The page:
The majority of C-Suite executives and policy makers in the United States believe investing in security software, infrastructure and emerging technologies is critical to protecting U.S. data from growing cybersecurity risks, according to a newly released survey.
Asked what would make the U.S. government better equipped to secure data, 51 percent of C-Suite executives and 62 percent of policy makers cite investing in IT/security infrastructure; 59 percent of the C-Suite and 60 percent of policy makers cite investing in security software. When it comes to their own security investments over the next 24 months, 44 percent of C-Suite executives and 33 percent of policy makers plan to purchase new software with enhanced security; and 37 percent and 25 percent, respectively, plan to invest in new infrastructure solutions to improve security.
The report, “Security in the Age of AI” detailing the views and actions of C-Suite executives, policy makers and the general public related to cybersecurity and data protection, was released today by Oracle, said a press release.
In addition, both C-Suite executives and policy makers rank “human error” as the top cybersecurity risk for their organizations. However, in the next two years, they are choosing to invest more in people—via training and hiring—than in technology, such as new types of software, infrastructure, and artificial intelligence (AI) and machine learning (ML), which is essential to advancing security and significantly minimizing human error. Only 38 percent of C-Suite executives and 26 percent of policy makers plan to invest in AI and ML to improve security in the next 24 months.
“We are at a critical juncture in our cybersecurity journey, as more decision makers in the public and private sector recognize the benefits of investing in next-generation technology designed for security to make progress on addressing previously intractable threats, instead of relying solely on people or legacy technology,” said Edward Screven, Chief Corporate Architect at Oracle. “That said, there is a delta between what C-Suite executives and policy makers think is best for America’s cyber future and the actions they are taking for their own organizations, indicating a greater need for business and government to understand how and why next generation technologies are so critical for their own cyber defenses.”
Queried about what their organization has done over the past five years to improve security, both C-Suite executives and policy makers said they had upgraded existing software (60 percent and 52 percent respectively) and trained existing staff (57 percent and 50 percent respectively). Just over half (54 percent) of C-Suite executives and 41 percent of policy makers have purchased new software with enhanced security features, with 40 percent of C-Suite executives and 27 percent of policy makers having invested in new infrastructure solutions.
As for what they perceived to be the greatest security threat to the technology industry, attacks by foreign governments was ranked highest by respondents (C-Suite 30 percent; policy makers 37 percent). Seventy-eight percent of C-Suite executives, 75 percent of policy makers and 64 percent of the general public believe the technology industry is well equipped to protect data. Additionally, 79 percent of C-Suite executives and policy makers, and 64 percent of the general public trust the technology industry to behave responsibly and in the best interests of the American public, as it relates to data security. Interestingly, only one in three C-Suite executives (34 percent) and policy makers (32 percent) think it is the government’s responsibility to protect consumer data, highlighting the critical role that the technology sector has to play in keeping U.S. data protected.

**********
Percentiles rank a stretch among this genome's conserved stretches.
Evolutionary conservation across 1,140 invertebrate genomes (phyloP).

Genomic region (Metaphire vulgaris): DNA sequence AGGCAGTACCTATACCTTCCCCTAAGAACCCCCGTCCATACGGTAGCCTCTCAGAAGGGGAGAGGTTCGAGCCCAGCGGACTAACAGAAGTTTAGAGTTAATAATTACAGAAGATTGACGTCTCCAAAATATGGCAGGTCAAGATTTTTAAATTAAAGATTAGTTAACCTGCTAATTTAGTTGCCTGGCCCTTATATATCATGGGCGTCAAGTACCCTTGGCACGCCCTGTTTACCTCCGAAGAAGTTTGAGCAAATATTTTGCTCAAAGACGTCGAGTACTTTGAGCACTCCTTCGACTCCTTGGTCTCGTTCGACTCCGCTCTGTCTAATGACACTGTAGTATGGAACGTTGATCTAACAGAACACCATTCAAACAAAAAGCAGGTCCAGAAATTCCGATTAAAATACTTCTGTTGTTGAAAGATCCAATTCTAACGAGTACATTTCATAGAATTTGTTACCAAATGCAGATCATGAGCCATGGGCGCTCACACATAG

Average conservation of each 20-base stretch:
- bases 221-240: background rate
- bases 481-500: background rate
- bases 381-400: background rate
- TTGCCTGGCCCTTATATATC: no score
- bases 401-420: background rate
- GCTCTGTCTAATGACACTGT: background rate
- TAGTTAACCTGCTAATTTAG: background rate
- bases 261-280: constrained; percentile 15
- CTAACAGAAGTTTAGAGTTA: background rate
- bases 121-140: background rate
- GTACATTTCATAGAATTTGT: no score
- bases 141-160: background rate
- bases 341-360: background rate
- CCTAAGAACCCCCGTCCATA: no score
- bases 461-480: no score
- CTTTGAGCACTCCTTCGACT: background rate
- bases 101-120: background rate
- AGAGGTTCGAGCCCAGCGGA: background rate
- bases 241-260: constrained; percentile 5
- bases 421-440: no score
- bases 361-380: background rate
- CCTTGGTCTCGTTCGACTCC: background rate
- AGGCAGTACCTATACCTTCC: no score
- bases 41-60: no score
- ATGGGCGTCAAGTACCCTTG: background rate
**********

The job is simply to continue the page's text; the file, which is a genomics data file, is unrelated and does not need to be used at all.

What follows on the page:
“While the government has an important role to play in keeping America’s data safe, today’s increasingly dangerous cybersecurity landscape means it can’t be expected to out-innovate attackers on its own. That’s our job,” said Screven. “The U.S. government and businesses will need to rely on the technology sector more to advance the nation’s cyber defense. We can build data centers, hire talent and secure data at scale more efficiently than any one individual customer can.”
Only 33 percent of C-Suite executives and 20 percent of policy makers adopt and implement AI and ML to its fullest potential, yet they strongly believe autonomous technologies powered by AI and ML will improve the way they protect and defend against security threats.
“For the past several years, our R&D efforts have been focused on ways to out-innovate the most sophisticated security threats we could imagine. That’s why Oracle Cloud Infrastructure was rebuilt with separation between application and security processing and designed to run the Oracle Autonomous Database. The Oracle Autonomous Database uses AI to deliver the world’s first and only self-driving, self-securing and self-repairing database that repairs, patches and updates itself,” Screven added. “These and other Oracle cloud security technologies based on machine learning can become the cornerstone of an organization’s cybersecurity defense strategy.”
In addition to benefiting the state of data security in the U.S., the majority of C-Suite executives (88 percent), policy makers (89 percent) and the general public (77 percent) believe autonomous technologies will also positively impact the U.S. economy, with “increased productivity” cited as the top benefit.